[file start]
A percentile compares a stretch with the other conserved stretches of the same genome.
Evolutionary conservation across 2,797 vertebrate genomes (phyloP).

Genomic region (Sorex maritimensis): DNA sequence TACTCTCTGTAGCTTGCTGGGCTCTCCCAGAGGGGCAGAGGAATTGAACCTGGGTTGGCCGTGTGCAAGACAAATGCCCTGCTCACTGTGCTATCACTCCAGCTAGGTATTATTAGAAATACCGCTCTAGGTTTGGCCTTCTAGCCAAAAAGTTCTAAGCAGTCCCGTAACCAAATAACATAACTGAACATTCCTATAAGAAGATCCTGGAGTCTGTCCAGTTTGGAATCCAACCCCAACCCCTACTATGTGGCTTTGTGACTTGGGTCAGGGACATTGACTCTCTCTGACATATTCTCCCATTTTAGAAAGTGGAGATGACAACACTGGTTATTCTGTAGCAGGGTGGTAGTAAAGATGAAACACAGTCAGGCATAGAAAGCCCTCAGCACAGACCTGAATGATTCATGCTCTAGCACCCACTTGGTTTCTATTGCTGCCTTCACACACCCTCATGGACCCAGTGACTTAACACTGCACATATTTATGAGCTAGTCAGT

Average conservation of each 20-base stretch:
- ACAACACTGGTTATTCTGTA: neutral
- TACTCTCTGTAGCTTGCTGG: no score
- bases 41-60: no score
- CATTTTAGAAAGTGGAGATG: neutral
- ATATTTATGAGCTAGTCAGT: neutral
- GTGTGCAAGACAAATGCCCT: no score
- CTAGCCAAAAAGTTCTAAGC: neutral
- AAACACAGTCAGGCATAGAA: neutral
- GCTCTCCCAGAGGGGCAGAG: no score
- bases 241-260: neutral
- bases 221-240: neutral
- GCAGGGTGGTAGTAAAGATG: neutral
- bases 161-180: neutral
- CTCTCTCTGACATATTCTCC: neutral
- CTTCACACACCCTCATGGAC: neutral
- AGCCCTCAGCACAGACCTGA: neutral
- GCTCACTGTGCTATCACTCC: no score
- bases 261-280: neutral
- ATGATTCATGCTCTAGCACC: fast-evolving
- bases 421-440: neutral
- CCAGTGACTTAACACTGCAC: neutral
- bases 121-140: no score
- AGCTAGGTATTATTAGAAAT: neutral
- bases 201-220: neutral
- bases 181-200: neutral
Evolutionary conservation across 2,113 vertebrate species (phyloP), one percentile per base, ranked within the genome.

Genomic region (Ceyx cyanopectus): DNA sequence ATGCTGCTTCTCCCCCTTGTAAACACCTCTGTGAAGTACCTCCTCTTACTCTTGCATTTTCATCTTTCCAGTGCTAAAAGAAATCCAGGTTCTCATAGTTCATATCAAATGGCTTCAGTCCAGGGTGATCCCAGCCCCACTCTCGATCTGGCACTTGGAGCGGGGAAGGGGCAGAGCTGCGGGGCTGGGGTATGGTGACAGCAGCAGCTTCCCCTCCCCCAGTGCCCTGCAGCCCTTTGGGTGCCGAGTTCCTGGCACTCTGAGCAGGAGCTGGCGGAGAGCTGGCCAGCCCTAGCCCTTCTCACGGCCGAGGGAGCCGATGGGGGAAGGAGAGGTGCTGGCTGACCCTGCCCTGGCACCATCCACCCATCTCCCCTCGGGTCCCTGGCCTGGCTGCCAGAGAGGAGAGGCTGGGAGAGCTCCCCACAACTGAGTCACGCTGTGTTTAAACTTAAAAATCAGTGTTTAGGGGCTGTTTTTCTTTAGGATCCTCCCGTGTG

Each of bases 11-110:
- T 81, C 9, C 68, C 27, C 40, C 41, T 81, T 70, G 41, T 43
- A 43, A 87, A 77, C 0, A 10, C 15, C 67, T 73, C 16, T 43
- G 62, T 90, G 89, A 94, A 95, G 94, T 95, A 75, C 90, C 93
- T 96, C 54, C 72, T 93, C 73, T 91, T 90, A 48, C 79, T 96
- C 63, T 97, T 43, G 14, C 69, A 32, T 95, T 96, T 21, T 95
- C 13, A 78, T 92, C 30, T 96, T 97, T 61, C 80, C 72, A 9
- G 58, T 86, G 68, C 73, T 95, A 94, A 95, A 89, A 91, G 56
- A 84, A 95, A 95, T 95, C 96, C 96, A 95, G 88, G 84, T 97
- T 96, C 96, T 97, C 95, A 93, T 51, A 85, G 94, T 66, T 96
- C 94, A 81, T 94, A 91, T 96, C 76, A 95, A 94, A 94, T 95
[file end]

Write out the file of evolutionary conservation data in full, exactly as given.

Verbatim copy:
A percentile compares a stretch with the other conserved stretches of the same genome.
Evolutionary conservation across 2,797 vertebrate genomes (phyloP).

Genomic region (Sorex maritimensis): DNA sequence TACTCTCTGTAGCTTGCTGGGCTCTCCCAGAGGGGCAGAGGAATTGAACCTGGGTTGGCCGTGTGCAAGACAAATGCCCTGCTCACTGTGCTATCACTCCAGCTAGGTATTATTAGAAATACCGCTCTAGGTTTGGCCTTCTAGCCAAAAAGTTCTAAGCAGTCCCGTAACCAAATAACATAACTGAACATTCCTATAAGAAGATCCTGGAGTCTGTCCAGTTTGGAATCCAACCCCAACCCCTACTATGTGGCTTTGTGACTTGGGTCAGGGACATTGACTCTCTCTGACATATTCTCCCATTTTAGAAAGTGGAGATGACAACACTGGTTATTCTGTAGCAGGGTGGTAGTAAAGATGAAACACAGTCAGGCATAGAAAGCCCTCAGCACAGACCTGAATGATTCATGCTCTAGCACCCACTTGGTTTCTATTGCTGCCTTCACACACCCTCATGGACCCAGTGACTTAACACTGCACATATTTATGAGCTAGTCAGT

Average conservation of each 20-base stretch:
- ACAACACTGGTTATTCTGTA: neutral
- TACTCTCTGTAGCTTGCTGG: no score
- bases 41-60: no score
- CATTTTAGAAAGTGGAGATG: neutral
- ATATTTATGAGCTAGTCAGT: neutral
- GTGTGCAAGACAAATGCCCT: no score
- CTAGCCAAAAAGTTCTAAGC: neutral
- AAACACAGTCAGGCATAGAA: neutral
- GCTCTCCCAGAGGGGCAGAG: no score
- bases 241-260: neutral
- bases 221-240: neutral
- GCAGGGTGGTAGTAAAGATG: neutral
- bases 161-180: neutral
- CTCTCTCTGACATATTCTCC: neutral
- CTTCACACACCCTCATGGAC: neutral
- AGCCCTCAGCACAGACCTGA: neutral
- GCTCACTGTGCTATCACTCC: no score
- bases 261-280: neutral
- ATGATTCATGCTCTAGCACC: fast-evolving
- bases 421-440: neutral
- CCAGTGACTTAACACTGCAC: neutral
- bases 121-140: no score
- AGCTAGGTATTATTAGAAAT: neutral
- bases 201-220: neutral
- bases 181-200: neutral
Evolutionary conservation across 2,113 vertebrate species (phyloP), one percentile per base, ranked within the genome.

Genomic region (Ceyx cyanopectus): DNA sequence ATGCTGCTTCTCCCCCTTGTAAACACCTCTGTGAAGTACCTCCTCTTACTCTTGCATTTTCATCTTTCCAGTGCTAAAAGAAATCCAGGTTCTCATAGTTCATATCAAATGGCTTCAGTCCAGGGTGATCCCAGCCCCACTCTCGATCTGGCACTTGGAGCGGGGAAGGGGCAGAGCTGCGGGGCTGGGGTATGGTGACAGCAGCAGCTTCCCCTCCCCCAGTGCCCTGCAGCCCTTTGGGTGCCGAGTTCCTGGCACTCTGAGCAGGAGCTGGCGGAGAGCTGGCCAGCCCTAGCCCTTCTCACGGCCGAGGGAGCCGATGGGGGAAGGAGAGGTGCTGGCTGACCCTGCCCTGGCACCATCCACCCATCTCCCCTCGGGTCCCTGGCCTGGCTGCCAGAGAGGAGAGGCTGGGAGAGCTCCCCACAACTGAGTCACGCTGTGTTTAAACTTAAAAATCAGTGTTTAGGGGCTGTTTTTCTTTAGGATCCTCCCGTGTG

Each of bases 11-110:
- T 81, C 9, C 68, C 27, C 40, C 41, T 81, T 70, G 41, T 43
- A 43, A 87, A 77, C 0, A 10, C 15, C 67, T 73, C 16, T 43
- G 62, T 90, G 89, A 94, A 95, G 94, T 95, A 75, C 90, C 93
- T 96, C 54, C 72, T 93, C 73, T 91, T 90, A 48, C 79, T 96
- C 63, T 97, T 43, G 14, C 69, A 32, T 95, T 96, T 21, T 95
- C 13, A 78, T 92, C 30, T 96, T 97, T 61, C 80, C 72, A 9
- G 58, T 86, G 68, C 73, T 95, A 94, A 95, A 89, A 91, G 56
- A 84, A 95, A 95, T 95, C 96, C 96, A 95, G 88, G 84, T 97
- T 96, C 96, T 97, C 95, A 93, T 51, A 85, G 94, T 66, T 96
- C 94, A 81, T 94, A 91, T 96, C 76, A 95, A 94, A 94, T 95